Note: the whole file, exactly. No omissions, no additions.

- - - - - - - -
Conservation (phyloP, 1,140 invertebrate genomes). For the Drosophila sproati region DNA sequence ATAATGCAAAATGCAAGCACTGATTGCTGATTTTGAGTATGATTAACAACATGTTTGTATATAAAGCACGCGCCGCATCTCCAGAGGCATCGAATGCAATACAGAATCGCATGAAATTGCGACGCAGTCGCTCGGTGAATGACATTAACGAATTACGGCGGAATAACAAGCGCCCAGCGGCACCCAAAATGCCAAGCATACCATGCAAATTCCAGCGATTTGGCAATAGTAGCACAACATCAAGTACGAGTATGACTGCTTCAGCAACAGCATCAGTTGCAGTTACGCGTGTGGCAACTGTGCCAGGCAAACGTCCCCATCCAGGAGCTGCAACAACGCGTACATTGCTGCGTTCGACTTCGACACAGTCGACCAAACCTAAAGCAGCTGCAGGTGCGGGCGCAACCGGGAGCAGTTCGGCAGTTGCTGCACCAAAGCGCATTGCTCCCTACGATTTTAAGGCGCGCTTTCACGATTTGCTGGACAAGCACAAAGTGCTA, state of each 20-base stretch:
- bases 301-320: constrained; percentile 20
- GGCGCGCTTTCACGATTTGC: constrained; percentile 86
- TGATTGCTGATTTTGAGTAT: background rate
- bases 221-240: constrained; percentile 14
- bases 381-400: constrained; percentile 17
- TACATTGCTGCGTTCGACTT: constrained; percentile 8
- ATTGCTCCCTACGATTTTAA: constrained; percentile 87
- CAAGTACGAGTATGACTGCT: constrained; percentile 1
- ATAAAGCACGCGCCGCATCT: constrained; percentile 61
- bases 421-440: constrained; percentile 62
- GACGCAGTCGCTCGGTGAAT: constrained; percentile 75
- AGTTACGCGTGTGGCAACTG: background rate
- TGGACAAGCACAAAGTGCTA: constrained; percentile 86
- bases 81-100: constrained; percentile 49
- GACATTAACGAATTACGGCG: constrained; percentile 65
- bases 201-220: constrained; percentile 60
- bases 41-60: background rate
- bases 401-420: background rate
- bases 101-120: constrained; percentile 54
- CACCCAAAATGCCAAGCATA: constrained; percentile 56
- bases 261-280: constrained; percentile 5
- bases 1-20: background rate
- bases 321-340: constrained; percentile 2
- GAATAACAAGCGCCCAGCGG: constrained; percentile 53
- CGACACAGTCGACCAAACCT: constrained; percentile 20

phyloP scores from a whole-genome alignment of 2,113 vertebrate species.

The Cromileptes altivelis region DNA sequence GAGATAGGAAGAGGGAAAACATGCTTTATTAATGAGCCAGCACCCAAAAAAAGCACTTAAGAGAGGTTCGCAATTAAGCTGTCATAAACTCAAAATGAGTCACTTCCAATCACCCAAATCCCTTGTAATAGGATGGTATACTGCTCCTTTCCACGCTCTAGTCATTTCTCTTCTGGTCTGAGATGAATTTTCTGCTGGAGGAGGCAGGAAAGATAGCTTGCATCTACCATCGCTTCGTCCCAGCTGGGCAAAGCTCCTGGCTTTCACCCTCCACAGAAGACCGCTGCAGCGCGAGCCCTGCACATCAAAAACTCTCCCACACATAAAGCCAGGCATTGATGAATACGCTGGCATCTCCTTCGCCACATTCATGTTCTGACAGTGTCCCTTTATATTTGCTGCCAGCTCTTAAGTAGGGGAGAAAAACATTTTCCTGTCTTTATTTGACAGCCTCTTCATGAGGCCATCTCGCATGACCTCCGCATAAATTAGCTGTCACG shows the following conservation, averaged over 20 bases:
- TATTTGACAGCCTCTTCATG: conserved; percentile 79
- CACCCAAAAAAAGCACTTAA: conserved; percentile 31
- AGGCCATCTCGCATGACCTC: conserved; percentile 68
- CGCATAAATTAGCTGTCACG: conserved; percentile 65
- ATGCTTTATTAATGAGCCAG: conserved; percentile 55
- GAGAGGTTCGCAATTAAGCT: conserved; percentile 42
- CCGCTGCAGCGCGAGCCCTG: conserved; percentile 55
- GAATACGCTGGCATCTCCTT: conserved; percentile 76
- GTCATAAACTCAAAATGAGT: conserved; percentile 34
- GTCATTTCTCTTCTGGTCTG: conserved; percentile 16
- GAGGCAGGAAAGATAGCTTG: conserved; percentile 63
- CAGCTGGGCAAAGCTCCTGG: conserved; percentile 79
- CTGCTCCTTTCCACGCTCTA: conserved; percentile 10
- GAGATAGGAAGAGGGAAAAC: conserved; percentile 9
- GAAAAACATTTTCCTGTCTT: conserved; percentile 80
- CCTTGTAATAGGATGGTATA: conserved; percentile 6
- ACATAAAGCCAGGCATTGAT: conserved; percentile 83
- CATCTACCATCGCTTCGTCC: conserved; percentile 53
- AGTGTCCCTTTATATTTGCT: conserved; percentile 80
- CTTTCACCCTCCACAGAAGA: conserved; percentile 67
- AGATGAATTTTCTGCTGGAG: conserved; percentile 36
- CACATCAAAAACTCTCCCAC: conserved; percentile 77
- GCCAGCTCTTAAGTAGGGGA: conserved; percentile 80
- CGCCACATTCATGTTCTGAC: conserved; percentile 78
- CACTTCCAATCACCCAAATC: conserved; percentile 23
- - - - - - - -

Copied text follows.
Conservation (phyloP, 1,140 invertebrate genomes). For the Drosophila sproati region DNA sequence ATAATGCAAAATGCAAGCACTGATTGCTGATTTTGAGTATGATTAACAACATGTTTGTATATAAAGCACGCGCCGCATCTCCAGAGGCATCGAATGCAATACAGAATCGCATGAAATTGCGACGCAGTCGCTCGGTGAATGACATTAACGAATTACGGCGGAATAACAAGCGCCCAGCGGCACCCAAAATGCCAAGCATACCATGCAAATTCCAGCGATTTGGCAATAGTAGCACAACATCAAGTACGAGTATGACTGCTTCAGCAACAGCATCAGTTGCAGTTACGCGTGTGGCAACTGTGCCAGGCAAACGTCCCCATCCAGGAGCTGCAACAACGCGTACATTGCTGCGTTCGACTTCGACACAGTCGACCAAACCTAAAGCAGCTGCAGGTGCGGGCGCAACCGGGAGCAGTTCGGCAGTTGCTGCACCAAAGCGCATTGCTCCCTACGATTTTAAGGCGCGCTTTCACGATTTGCTGGACAAGCACAAAGTGCTA, state of each 20-base stretch:
- bases 301-320: constrained; percentile 20
- GGCGCGCTTTCACGATTTGC: constrained; percentile 86
- TGATTGCTGATTTTGAGTAT: background rate
- bases 221-240: constrained; percentile 14
- bases 381-400: constrained; percentile 17
- TACATTGCTGCGTTCGACTT: constrained; percentile 8
- ATTGCTCCCTACGATTTTAA: constrained; percentile 87
- CAAGTACGAGTATGACTGCT: constrained; percentile 1
- ATAAAGCACGCGCCGCATCT: constrained; percentile 61
- bases 421-440: constrained; percentile 62
- GACGCAGTCGCTCGGTGAAT: constrained; percentile 75
- AGTTACGCGTGTGGCAACTG: background rate
- TGGACAAGCACAAAGTGCTA: constrained; percentile 86
- bases 81-100: constrained; percentile 49
- GACATTAACGAATTACGGCG: constrained; percentile 65
- bases 201-220: constrained; percentile 60
- bases 41-60: background rate
- bases 401-420: background rate
- bases 101-120: constrained; percentile 54
- CACCCAAAATGCCAAGCATA: constrained; percentile 56
- bases 261-280: constrained; percentile 5
- bases 1-20: background rate
- bases 321-340: constrained; percentile 2
- GAATAACAAGCGCCCAGCGG: constrained; percentile 53
- CGACACAGTCGACCAAACCT: constrained; percentile 20

phyloP scores from a whole-genome alignment of 2,113 vertebrate species.

The Cromileptes altivelis region DNA sequence GAGATAGGAAGAGGGAAAACATGCTTTATTAATGAGCCAGCACCCAAAAAAAGCACTTAAGAGAGGTTCGCAATTAAGCTGTCATAAACTCAAAATGAGTCACTTCCAATCACCCAAATCCCTTGTAATAGGATGGTATACTGCTCCTTTCCACGCTCTAGTCATTTCTCTTCTGGTCTGAGATGAATTTTCTGCTGGAGGAGGCAGGAAAGATAGCTTGCATCTACCATCGCTTCGTCCCAGCTGGGCAAAGCTCCTGGCTTTCACCCTCCACAGAAGACCGCTGCAGCGCGAGCCCTGCACATCAAAAACTCTCCCACACATAAAGCCAGGCATTGATGAATACGCTGGCATCTCCTTCGCCACATTCATGTTCTGACAGTGTCCCTTTATATTTGCTGCCAGCTCTTAAGTAGGGGAGAAAAACATTTTCCTGTCTTTATTTGACAGCCTCTTCATGAGGCCATCTCGCATGACCTCCGCATAAATTAGCTGTCACG shows the following conservation, averaged over 20 bases:
- TATTTGACAGCCTCTTCATG: conserved; percentile 79
- CACCCAAAAAAAGCACTTAA: conserved; percentile 31
- AGGCCATCTCGCATGACCTC: conserved; percentile 68
- CGCATAAATTAGCTGTCACG: conserved; percentile 65
- ATGCTTTATTAATGAGCCAG: conserved; percentile 55
- GAGAGGTTCGCAATTAAGCT: conserved; percentile 42
- CCGCTGCAGCGCGAGCCCTG: conserved; percentile 55
- GAATACGCTGGCATCTCCTT: conserved; percentile 76
- GTCATAAACTCAAAATGAGT: conserved; percentile 34
- GTCATTTCTCTTCTGGTCTG: conserved; percentile 16
- GAGGCAGGAAAGATAGCTTG: conserved; percentile 63
- CAGCTGGGCAAAGCTCCTGG: conserved; percentile 79
- CTGCTCCTTTCCACGCTCTA: conserved; percentile 10
- GAGATAGGAAGAGGGAAAAC: conserved; percentile 9
- GAAAAACATTTTCCTGTCTT: conserved; percentile 80
- CCTTGTAATAGGATGGTATA: conserved; percentile 6
- ACATAAAGCCAGGCATTGAT: conserved; percentile 83
- CATCTACCATCGCTTCGTCC: conserved; percentile 53
- AGTGTCCCTTTATATTTGCT: conserved; percentile 80
- CTTTCACCCTCCACAGAAGA: conserved; percentile 67
- AGATGAATTTTCTGCTGGAG: conserved; percentile 36
- CACATCAAAAACTCTCCCAC: conserved; percentile 77
- GCCAGCTCTTAAGTAGGGGA: conserved; percentile 80
- CGCCACATTCATGTTCTGAC: conserved; percentile 78
- CACTTCCAATCACCCAAATC: conserved; percentile 23